As Charlie Savage reports, the CIA’s IG report on CIA-on-the-Hudson has finally been released. It finds that the decision to put CIA personnel at NYPD was ill-advised and poorly managed by CIA’s executives who oversaw the arrangement.
While negative public perception is to be expected from the revelation of the Agency’s close and direct collaboration with any local domestic police department, a perception that the Agency has exceeded its authorities diminishes the trust placed in the organization. This has the added potential of impeding our ability to effectively support law enforcement at both the local and federal level. Additionally, the risk that CIA officers could become involved in law enforcement matters exists if implementing procedures and policies to designed such collaboration are not clearly understood. A lapse in any one of these components has the potential to make Agency officers vulnerable and could jeopardize the vital mission the Agency performs.
The revelation of these issues, as discussed in more detail in the Executive Summary, leads me to conclude that the risks associated with the Agency’s relationship with NYPD were not fully considered and that there was inadequate direction and control by the Agency managers responsible for the relationship. [my emphasis]
Amid descriptions of violations of protections for Americans, the report describes basic personnel problems with the arrangement.
In addition, there appears to have been no documentation between CIA and NYPD addressing specifically the employee’s role concerning access to NYPD records and the practices to be followed with respect to the sharing of lead information.
… better documentation of the arrangement, practices, and appropriate approvals was warranted.
Unfortunately, the report does not name all the “senior CIA managers” who first implemented such an ill-considered program — it only says the first CIA officer was sent under George Tenet’s authority.
In early 2002, senior CIA management received requests for increased Intelligence Community (IC) support from federal, state, and local law enforcement, to include the NYPD. A Concept of Operations (CONOP) was developed by senior Agency officers in April 2002 for a temporary duty assignment (TDY) of a seasoned Directorate of Intelligence (DI) analyst to New York City for a six to nine month period under Director of Central Intelligence Authorities. 1
1 … DCI Tenet directed [redacted–AP reported this as Larry Sanchez] to New York City in 2002 under his DCI authorities as manager of the intelligence community.
Sanchez would be there from June 4, 2002 to March 2004, after which he took Leave without Pay and served at the NYPD full time until May 2009.
Sanchez believed he had “no restrictions” as to what he could and couldn’t do at NYPD.
The report makes it clear Sanchez served as a cop during the 5 years he was at NYPD while on LWOP. It doesn’t explain what he did in the first 2 years there, when he was still officially at the CIA, during which time — the report makes clear — serving as a cop would have violated restrictions on CIA officers serving as law enforcement.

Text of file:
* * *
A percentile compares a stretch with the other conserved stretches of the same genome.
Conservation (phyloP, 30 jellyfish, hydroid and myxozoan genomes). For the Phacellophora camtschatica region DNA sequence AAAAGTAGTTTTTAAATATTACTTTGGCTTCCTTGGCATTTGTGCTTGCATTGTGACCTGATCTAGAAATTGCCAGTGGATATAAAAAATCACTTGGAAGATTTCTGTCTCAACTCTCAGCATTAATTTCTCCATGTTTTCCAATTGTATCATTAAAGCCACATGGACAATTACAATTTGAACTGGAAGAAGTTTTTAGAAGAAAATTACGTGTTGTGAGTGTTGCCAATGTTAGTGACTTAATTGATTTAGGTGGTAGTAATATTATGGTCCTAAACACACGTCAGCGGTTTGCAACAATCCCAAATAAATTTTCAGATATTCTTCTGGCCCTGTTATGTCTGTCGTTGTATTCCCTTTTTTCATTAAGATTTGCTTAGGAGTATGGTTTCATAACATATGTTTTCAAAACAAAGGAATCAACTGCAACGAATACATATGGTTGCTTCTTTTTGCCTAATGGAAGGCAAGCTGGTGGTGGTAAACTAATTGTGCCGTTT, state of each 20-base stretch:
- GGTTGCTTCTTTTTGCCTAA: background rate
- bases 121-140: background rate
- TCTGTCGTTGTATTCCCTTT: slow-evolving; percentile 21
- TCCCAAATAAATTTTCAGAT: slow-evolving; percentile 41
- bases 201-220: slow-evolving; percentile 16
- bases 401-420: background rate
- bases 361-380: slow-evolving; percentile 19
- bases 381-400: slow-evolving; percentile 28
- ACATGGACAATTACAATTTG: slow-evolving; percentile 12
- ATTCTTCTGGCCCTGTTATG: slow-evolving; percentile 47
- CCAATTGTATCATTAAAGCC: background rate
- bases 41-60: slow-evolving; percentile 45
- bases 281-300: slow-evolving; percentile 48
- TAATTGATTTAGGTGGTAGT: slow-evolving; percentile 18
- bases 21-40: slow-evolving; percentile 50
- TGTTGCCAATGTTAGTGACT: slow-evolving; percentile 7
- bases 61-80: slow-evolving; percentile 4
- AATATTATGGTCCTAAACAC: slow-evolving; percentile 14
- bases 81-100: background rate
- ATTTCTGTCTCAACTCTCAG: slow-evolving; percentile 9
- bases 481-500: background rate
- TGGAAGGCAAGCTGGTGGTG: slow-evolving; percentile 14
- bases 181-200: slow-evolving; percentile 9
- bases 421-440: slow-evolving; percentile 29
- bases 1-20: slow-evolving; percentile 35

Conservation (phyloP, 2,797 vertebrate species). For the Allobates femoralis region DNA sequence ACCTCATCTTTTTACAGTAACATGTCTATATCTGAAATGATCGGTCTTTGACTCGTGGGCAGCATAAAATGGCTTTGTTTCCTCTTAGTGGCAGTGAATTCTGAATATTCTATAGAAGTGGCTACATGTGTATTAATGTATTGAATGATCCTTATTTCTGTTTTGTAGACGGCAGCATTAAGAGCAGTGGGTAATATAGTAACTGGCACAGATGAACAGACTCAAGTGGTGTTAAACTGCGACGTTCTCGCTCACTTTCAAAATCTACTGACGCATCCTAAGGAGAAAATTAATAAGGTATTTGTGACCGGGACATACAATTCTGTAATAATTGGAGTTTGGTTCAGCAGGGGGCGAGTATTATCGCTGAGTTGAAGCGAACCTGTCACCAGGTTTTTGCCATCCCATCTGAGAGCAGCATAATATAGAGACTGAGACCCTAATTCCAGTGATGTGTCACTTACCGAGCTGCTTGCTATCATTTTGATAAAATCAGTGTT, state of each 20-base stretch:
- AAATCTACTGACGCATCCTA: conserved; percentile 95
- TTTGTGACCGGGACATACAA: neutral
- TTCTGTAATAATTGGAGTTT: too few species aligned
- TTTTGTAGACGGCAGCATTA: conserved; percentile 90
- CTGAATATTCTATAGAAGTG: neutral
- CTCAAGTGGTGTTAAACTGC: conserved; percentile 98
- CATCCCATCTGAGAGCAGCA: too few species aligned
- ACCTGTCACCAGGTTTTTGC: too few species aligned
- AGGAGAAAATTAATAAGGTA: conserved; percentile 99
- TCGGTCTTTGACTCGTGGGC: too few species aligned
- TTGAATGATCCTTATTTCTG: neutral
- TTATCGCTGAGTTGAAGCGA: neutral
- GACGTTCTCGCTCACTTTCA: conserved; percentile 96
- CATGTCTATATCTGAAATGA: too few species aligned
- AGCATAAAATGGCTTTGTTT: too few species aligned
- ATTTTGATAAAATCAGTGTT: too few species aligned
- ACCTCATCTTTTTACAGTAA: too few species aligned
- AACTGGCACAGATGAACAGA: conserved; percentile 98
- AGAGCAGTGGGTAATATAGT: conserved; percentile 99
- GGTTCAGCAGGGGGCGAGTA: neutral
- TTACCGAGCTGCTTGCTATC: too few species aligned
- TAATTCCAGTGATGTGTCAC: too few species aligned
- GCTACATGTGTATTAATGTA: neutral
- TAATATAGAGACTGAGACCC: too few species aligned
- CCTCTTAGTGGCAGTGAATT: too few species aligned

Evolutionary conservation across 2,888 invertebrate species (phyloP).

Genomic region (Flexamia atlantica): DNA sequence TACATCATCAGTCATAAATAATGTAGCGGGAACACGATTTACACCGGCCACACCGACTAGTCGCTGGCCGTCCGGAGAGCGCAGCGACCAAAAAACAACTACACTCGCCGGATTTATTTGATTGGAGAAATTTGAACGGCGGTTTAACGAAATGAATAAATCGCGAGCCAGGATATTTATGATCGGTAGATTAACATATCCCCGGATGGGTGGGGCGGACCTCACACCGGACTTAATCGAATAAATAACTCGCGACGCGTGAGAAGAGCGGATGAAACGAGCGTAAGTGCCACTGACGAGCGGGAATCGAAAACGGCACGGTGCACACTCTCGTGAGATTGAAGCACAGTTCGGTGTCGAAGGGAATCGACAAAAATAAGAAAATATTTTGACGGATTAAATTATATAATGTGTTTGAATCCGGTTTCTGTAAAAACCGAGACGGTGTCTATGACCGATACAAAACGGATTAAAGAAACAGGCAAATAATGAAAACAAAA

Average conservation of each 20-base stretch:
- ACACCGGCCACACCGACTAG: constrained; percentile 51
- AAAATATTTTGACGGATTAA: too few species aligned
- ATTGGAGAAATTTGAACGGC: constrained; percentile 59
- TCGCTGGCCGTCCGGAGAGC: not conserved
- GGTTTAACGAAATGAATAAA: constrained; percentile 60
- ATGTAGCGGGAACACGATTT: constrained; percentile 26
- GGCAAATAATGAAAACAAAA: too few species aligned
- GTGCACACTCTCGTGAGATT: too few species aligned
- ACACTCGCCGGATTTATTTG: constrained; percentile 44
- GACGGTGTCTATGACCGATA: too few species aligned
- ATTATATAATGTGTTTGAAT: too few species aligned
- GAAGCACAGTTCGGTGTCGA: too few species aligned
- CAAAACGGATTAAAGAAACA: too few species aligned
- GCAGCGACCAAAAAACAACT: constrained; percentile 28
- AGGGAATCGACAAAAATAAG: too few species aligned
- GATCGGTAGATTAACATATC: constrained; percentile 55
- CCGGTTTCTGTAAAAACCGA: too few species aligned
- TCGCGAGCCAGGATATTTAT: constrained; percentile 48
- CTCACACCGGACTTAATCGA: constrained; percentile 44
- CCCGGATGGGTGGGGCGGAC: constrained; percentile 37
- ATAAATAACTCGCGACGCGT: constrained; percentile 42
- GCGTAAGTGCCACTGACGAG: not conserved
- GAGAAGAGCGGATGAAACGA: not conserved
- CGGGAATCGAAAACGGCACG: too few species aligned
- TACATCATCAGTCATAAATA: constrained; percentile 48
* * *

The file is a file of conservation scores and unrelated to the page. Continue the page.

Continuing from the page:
Now, the report provides more details about how two of the other three CIA officers shared with the NYPD got sent. It names titles — Associate Deputy Director, Director of National Clandestine Services, Senior Deputy General Counsel as being involve d in the later decisions. It decides a Memorandum of Notification and warnings against engaging in domestic law enforcement (though that didn’t stop the person in question from filtering up to 12 reports a day up to CIA). For the third (whose transfer didn’t have that kind of guidance), names are named, including that of Deputy Director Mike Morell and Director/NCS John Bennett.
In short, Sanchez’s assignment may or may not have been as bad when, for a period in 2008, CIA was getting direct access to NYPD’s domestic intelligence reports. But at least from this review it seems like his assignment was one of the biggest clusterfucks from a management perspective.
You know? From the period when John Brennan was Deputy Executive Director at the CIA, “focused on administrative and workforce issues.” The same John Brennan who, after these practices were exposed, insisted he was “intimately familiar” with the program but that the CIA “knew what the rules were” — rules that, particularly for Sanchez while Brennan was still DExDir, simply weren’t in place.
Brennan’s potential role in this clusterfuck is all the more interesting given the timing of the report. It was written while he was the President’s top counterterrorism advisor. EPIC FOIAed the document March 28, 2012. CIA denied it expedited processing. So EPIC sued on December 20, 2012. CIA asked for one one week delay a few weeks after Brennan was confirmed Director.
And now this comes out, the day before Brennan heads to the Senate Intelligence Committee to tell them their 6,000 page report on torture is wrong.
It sure sounds like a report held to avoid embarrassing Brennan.
But don’t worry. We didn’t need to have any public airing of Brennan’s role — aside from his vague admission he knew about the program — before he got the authority to replicate the program elsewhere.
In superb news, late last night, the NYC City Council passed, with veto proof majorities, two bills that would provide real oversight for the NYPD.